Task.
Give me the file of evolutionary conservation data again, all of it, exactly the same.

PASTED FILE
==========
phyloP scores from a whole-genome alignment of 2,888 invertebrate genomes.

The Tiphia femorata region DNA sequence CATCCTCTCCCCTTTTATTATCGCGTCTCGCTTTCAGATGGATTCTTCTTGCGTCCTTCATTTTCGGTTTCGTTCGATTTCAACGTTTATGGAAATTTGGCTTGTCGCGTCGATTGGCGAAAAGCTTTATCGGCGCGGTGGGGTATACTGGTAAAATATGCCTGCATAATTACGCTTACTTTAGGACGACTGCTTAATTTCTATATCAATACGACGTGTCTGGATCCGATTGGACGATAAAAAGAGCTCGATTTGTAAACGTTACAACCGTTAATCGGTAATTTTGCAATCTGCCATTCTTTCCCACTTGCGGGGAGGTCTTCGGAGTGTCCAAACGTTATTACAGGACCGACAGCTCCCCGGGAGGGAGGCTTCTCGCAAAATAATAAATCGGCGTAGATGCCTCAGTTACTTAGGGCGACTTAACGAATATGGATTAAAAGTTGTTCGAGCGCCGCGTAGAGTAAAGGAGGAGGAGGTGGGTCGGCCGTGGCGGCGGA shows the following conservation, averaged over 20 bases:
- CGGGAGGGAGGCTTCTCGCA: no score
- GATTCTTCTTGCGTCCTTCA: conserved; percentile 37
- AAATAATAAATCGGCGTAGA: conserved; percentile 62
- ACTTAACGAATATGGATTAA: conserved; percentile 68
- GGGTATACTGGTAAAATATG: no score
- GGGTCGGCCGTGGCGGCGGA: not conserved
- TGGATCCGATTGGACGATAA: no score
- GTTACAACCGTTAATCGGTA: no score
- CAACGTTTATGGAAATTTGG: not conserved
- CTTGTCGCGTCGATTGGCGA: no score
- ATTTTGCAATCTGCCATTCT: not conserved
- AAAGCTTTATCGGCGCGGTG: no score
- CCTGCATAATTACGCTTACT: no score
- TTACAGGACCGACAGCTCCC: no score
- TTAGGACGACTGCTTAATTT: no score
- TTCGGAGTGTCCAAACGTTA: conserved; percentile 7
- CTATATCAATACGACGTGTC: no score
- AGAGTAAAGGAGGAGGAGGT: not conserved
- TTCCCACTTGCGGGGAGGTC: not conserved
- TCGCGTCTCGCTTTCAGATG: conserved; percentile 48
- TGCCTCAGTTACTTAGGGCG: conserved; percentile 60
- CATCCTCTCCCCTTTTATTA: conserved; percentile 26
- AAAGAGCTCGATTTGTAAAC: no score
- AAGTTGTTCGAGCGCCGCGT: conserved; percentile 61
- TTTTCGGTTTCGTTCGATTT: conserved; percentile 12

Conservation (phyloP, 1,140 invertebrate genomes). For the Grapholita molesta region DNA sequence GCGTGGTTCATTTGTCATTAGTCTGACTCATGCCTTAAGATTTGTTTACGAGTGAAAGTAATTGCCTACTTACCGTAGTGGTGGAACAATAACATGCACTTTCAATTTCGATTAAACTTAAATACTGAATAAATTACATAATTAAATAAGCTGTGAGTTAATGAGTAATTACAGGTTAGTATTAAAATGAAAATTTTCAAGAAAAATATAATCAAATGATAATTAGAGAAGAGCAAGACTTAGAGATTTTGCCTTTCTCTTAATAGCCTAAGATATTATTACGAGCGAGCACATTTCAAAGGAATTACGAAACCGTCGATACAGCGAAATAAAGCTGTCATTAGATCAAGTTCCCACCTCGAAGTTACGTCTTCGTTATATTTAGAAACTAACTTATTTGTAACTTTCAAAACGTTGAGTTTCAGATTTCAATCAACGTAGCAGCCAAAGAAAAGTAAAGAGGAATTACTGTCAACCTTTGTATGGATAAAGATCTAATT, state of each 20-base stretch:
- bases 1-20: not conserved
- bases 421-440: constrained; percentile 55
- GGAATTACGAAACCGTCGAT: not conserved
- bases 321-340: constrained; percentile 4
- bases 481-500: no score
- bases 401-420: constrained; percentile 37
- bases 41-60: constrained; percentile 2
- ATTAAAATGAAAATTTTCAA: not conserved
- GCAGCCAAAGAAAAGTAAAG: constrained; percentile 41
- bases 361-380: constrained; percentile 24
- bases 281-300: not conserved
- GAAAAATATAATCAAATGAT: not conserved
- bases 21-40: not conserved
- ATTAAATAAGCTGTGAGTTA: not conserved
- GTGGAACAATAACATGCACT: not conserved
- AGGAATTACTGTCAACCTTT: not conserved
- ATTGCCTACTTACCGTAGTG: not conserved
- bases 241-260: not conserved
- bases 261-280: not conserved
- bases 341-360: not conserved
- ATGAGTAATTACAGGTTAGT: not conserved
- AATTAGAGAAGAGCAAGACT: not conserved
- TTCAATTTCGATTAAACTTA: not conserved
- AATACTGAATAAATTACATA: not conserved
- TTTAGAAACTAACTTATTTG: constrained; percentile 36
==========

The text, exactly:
phyloP scores from a whole-genome alignment of 2,888 invertebrate genomes.

The Tiphia femorata region DNA sequence CATCCTCTCCCCTTTTATTATCGCGTCTCGCTTTCAGATGGATTCTTCTTGCGTCCTTCATTTTCGGTTTCGTTCGATTTCAACGTTTATGGAAATTTGGCTTGTCGCGTCGATTGGCGAAAAGCTTTATCGGCGCGGTGGGGTATACTGGTAAAATATGCCTGCATAATTACGCTTACTTTAGGACGACTGCTTAATTTCTATATCAATACGACGTGTCTGGATCCGATTGGACGATAAAAAGAGCTCGATTTGTAAACGTTACAACCGTTAATCGGTAATTTTGCAATCTGCCATTCTTTCCCACTTGCGGGGAGGTCTTCGGAGTGTCCAAACGTTATTACAGGACCGACAGCTCCCCGGGAGGGAGGCTTCTCGCAAAATAATAAATCGGCGTAGATGCCTCAGTTACTTAGGGCGACTTAACGAATATGGATTAAAAGTTGTTCGAGCGCCGCGTAGAGTAAAGGAGGAGGAGGTGGGTCGGCCGTGGCGGCGGA shows the following conservation, averaged over 20 bases:
- CGGGAGGGAGGCTTCTCGCA: no score
- GATTCTTCTTGCGTCCTTCA: conserved; percentile 37
- AAATAATAAATCGGCGTAGA: conserved; percentile 62
- ACTTAACGAATATGGATTAA: conserved; percentile 68
- GGGTATACTGGTAAAATATG: no score
- GGGTCGGCCGTGGCGGCGGA: not conserved
- TGGATCCGATTGGACGATAA: no score
- GTTACAACCGTTAATCGGTA: no score
- CAACGTTTATGGAAATTTGG: not conserved
- CTTGTCGCGTCGATTGGCGA: no score
- ATTTTGCAATCTGCCATTCT: not conserved
- AAAGCTTTATCGGCGCGGTG: no score
- CCTGCATAATTACGCTTACT: no score
- TTACAGGACCGACAGCTCCC: no score
- TTAGGACGACTGCTTAATTT: no score
- TTCGGAGTGTCCAAACGTTA: conserved; percentile 7
- CTATATCAATACGACGTGTC: no score
- AGAGTAAAGGAGGAGGAGGT: not conserved
- TTCCCACTTGCGGGGAGGTC: not conserved
- TCGCGTCTCGCTTTCAGATG: conserved; percentile 48
- TGCCTCAGTTACTTAGGGCG: conserved; percentile 60
- CATCCTCTCCCCTTTTATTA: conserved; percentile 26
- AAAGAGCTCGATTTGTAAAC: no score
- AAGTTGTTCGAGCGCCGCGT: conserved; percentile 61
- TTTTCGGTTTCGTTCGATTT: conserved; percentile 12

Conservation (phyloP, 1,140 invertebrate genomes). For the Grapholita molesta region DNA sequence GCGTGGTTCATTTGTCATTAGTCTGACTCATGCCTTAAGATTTGTTTACGAGTGAAAGTAATTGCCTACTTACCGTAGTGGTGGAACAATAACATGCACTTTCAATTTCGATTAAACTTAAATACTGAATAAATTACATAATTAAATAAGCTGTGAGTTAATGAGTAATTACAGGTTAGTATTAAAATGAAAATTTTCAAGAAAAATATAATCAAATGATAATTAGAGAAGAGCAAGACTTAGAGATTTTGCCTTTCTCTTAATAGCCTAAGATATTATTACGAGCGAGCACATTTCAAAGGAATTACGAAACCGTCGATACAGCGAAATAAAGCTGTCATTAGATCAAGTTCCCACCTCGAAGTTACGTCTTCGTTATATTTAGAAACTAACTTATTTGTAACTTTCAAAACGTTGAGTTTCAGATTTCAATCAACGTAGCAGCCAAAGAAAAGTAAAGAGGAATTACTGTCAACCTTTGTATGGATAAAGATCTAATT, state of each 20-base stretch:
- bases 1-20: not conserved
- bases 421-440: constrained; percentile 55
- GGAATTACGAAACCGTCGAT: not conserved
- bases 321-340: constrained; percentile 4
- bases 481-500: no score
- bases 401-420: constrained; percentile 37
- bases 41-60: constrained; percentile 2
- ATTAAAATGAAAATTTTCAA: not conserved
- GCAGCCAAAGAAAAGTAAAG: constrained; percentile 41
- bases 361-380: constrained; percentile 24
- bases 281-300: not conserved
- GAAAAATATAATCAAATGAT: not conserved
- bases 21-40: not conserved
- ATTAAATAAGCTGTGAGTTA: not conserved
- GTGGAACAATAACATGCACT: not conserved
- AGGAATTACTGTCAACCTTT: not conserved
- ATTGCCTACTTACCGTAGTG: not conserved
- bases 241-260: not conserved
- bases 261-280: not conserved
- bases 341-360: not conserved
- ATGAGTAATTACAGGTTAGT: not conserved
- AATTAGAGAAGAGCAAGACT: not conserved
- TTCAATTTCGATTAAACTTA: not conserved
- AATACTGAATAAATTACATA: not conserved
- TTTAGAAACTAACTTATTTG: constrained; percentile 36